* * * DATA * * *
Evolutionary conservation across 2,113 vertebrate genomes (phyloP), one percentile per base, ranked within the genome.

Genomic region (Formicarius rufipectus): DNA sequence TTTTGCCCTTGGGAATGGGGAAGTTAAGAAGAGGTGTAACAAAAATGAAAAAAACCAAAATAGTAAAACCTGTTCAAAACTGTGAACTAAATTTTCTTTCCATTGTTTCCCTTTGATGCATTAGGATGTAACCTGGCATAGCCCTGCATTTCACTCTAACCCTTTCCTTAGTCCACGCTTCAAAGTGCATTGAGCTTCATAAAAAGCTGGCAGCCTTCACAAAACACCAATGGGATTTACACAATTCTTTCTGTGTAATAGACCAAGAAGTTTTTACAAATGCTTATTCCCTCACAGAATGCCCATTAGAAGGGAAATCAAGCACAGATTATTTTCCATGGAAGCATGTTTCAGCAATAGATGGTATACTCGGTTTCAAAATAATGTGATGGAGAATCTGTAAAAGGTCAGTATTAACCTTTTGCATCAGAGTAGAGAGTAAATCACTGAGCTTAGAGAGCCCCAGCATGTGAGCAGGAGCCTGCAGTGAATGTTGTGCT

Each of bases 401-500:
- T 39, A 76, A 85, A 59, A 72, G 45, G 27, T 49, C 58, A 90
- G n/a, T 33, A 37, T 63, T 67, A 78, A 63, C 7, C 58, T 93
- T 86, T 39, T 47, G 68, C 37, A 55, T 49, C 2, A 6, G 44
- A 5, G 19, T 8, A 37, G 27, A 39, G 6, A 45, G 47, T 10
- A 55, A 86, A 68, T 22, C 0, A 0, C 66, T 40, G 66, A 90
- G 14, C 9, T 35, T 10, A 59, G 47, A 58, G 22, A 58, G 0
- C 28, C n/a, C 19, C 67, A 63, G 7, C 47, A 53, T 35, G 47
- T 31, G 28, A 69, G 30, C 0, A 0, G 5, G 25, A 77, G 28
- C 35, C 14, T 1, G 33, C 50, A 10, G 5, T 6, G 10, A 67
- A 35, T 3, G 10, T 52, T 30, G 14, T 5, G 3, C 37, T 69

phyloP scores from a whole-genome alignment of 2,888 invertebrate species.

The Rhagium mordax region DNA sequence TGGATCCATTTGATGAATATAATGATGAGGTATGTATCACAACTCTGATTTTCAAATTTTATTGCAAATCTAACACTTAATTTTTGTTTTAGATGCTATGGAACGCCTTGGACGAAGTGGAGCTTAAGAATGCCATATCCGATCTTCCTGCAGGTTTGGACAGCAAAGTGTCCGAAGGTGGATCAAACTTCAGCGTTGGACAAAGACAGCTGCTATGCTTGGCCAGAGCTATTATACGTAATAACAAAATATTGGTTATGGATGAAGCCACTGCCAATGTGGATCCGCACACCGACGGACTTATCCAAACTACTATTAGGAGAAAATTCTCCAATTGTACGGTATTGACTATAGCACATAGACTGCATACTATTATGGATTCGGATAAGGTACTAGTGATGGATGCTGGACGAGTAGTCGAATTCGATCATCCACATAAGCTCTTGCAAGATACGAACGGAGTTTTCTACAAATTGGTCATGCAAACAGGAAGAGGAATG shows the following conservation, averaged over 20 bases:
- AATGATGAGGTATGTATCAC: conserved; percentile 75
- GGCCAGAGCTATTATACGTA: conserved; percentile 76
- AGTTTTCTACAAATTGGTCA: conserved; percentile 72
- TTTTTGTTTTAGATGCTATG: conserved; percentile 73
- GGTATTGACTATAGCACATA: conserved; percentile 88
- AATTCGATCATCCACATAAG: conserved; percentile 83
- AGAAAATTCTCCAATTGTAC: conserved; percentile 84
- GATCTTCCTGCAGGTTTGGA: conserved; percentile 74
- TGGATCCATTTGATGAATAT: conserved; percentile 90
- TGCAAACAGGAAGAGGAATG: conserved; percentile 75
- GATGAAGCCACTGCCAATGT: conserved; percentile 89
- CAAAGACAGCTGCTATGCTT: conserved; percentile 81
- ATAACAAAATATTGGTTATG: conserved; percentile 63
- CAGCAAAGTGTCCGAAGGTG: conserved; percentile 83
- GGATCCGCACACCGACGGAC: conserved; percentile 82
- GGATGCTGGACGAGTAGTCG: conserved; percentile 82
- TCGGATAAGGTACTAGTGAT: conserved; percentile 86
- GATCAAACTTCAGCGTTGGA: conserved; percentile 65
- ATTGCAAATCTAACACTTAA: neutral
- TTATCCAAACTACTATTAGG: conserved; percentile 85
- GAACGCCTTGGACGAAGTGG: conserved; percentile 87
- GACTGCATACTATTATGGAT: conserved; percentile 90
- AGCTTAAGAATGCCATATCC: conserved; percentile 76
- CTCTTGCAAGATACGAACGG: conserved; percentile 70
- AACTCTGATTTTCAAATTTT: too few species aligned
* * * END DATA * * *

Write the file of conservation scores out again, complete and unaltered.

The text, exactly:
Evolutionary conservation across 2,113 vertebrate genomes (phyloP), one percentile per base, ranked within the genome.

Genomic region (Formicarius rufipectus): DNA sequence TTTTGCCCTTGGGAATGGGGAAGTTAAGAAGAGGTGTAACAAAAATGAAAAAAACCAAAATAGTAAAACCTGTTCAAAACTGTGAACTAAATTTTCTTTCCATTGTTTCCCTTTGATGCATTAGGATGTAACCTGGCATAGCCCTGCATTTCACTCTAACCCTTTCCTTAGTCCACGCTTCAAAGTGCATTGAGCTTCATAAAAAGCTGGCAGCCTTCACAAAACACCAATGGGATTTACACAATTCTTTCTGTGTAATAGACCAAGAAGTTTTTACAAATGCTTATTCCCTCACAGAATGCCCATTAGAAGGGAAATCAAGCACAGATTATTTTCCATGGAAGCATGTTTCAGCAATAGATGGTATACTCGGTTTCAAAATAATGTGATGGAGAATCTGTAAAAGGTCAGTATTAACCTTTTGCATCAGAGTAGAGAGTAAATCACTGAGCTTAGAGAGCCCCAGCATGTGAGCAGGAGCCTGCAGTGAATGTTGTGCT

Each of bases 401-500:
- T 39, A 76, A 85, A 59, A 72, G 45, G 27, T 49, C 58, A 90
- G n/a, T 33, A 37, T 63, T 67, A 78, A 63, C 7, C 58, T 93
- T 86, T 39, T 47, G 68, C 37, A 55, T 49, C 2, A 6, G 44
- A 5, G 19, T 8, A 37, G 27, A 39, G 6, A 45, G 47, T 10
- A 55, A 86, A 68, T 22, C 0, A 0, C 66, T 40, G 66, A 90
- G 14, C 9, T 35, T 10, A 59, G 47, A 58, G 22, A 58, G 0
- C 28, C n/a, C 19, C 67, A 63, G 7, C 47, A 53, T 35, G 47
- T 31, G 28, A 69, G 30, C 0, A 0, G 5, G 25, A 77, G 28
- C 35, C 14, T 1, G 33, C 50, A 10, G 5, T 6, G 10, A 67
- A 35, T 3, G 10, T 52, T 30, G 14, T 5, G 3, C 37, T 69

phyloP scores from a whole-genome alignment of 2,888 invertebrate species.

The Rhagium mordax region DNA sequence TGGATCCATTTGATGAATATAATGATGAGGTATGTATCACAACTCTGATTTTCAAATTTTATTGCAAATCTAACACTTAATTTTTGTTTTAGATGCTATGGAACGCCTTGGACGAAGTGGAGCTTAAGAATGCCATATCCGATCTTCCTGCAGGTTTGGACAGCAAAGTGTCCGAAGGTGGATCAAACTTCAGCGTTGGACAAAGACAGCTGCTATGCTTGGCCAGAGCTATTATACGTAATAACAAAATATTGGTTATGGATGAAGCCACTGCCAATGTGGATCCGCACACCGACGGACTTATCCAAACTACTATTAGGAGAAAATTCTCCAATTGTACGGTATTGACTATAGCACATAGACTGCATACTATTATGGATTCGGATAAGGTACTAGTGATGGATGCTGGACGAGTAGTCGAATTCGATCATCCACATAAGCTCTTGCAAGATACGAACGGAGTTTTCTACAAATTGGTCATGCAAACAGGAAGAGGAATG shows the following conservation, averaged over 20 bases:
- AATGATGAGGTATGTATCAC: conserved; percentile 75
- GGCCAGAGCTATTATACGTA: conserved; percentile 76
- AGTTTTCTACAAATTGGTCA: conserved; percentile 72
- TTTTTGTTTTAGATGCTATG: conserved; percentile 73
- GGTATTGACTATAGCACATA: conserved; percentile 88
- AATTCGATCATCCACATAAG: conserved; percentile 83
- AGAAAATTCTCCAATTGTAC: conserved; percentile 84
- GATCTTCCTGCAGGTTTGGA: conserved; percentile 74
- TGGATCCATTTGATGAATAT: conserved; percentile 90
- TGCAAACAGGAAGAGGAATG: conserved; percentile 75
- GATGAAGCCACTGCCAATGT: conserved; percentile 89
- CAAAGACAGCTGCTATGCTT: conserved; percentile 81
- ATAACAAAATATTGGTTATG: conserved; percentile 63
- CAGCAAAGTGTCCGAAGGTG: conserved; percentile 83
- GGATCCGCACACCGACGGAC: conserved; percentile 82
- GGATGCTGGACGAGTAGTCG: conserved; percentile 82
- TCGGATAAGGTACTAGTGAT: conserved; percentile 86
- GATCAAACTTCAGCGTTGGA: conserved; percentile 65
- ATTGCAAATCTAACACTTAA: neutral
- TTATCCAAACTACTATTAGG: conserved; percentile 85
- GAACGCCTTGGACGAAGTGG: conserved; percentile 87
- GACTGCATACTATTATGGAT: conserved; percentile 90
- AGCTTAAGAATGCCATATCC: conserved; percentile 76
- CTCTTGCAAGATACGAACGG: conserved; percentile 70
- AACTCTGATTTTCAAATTTT: too few species aligned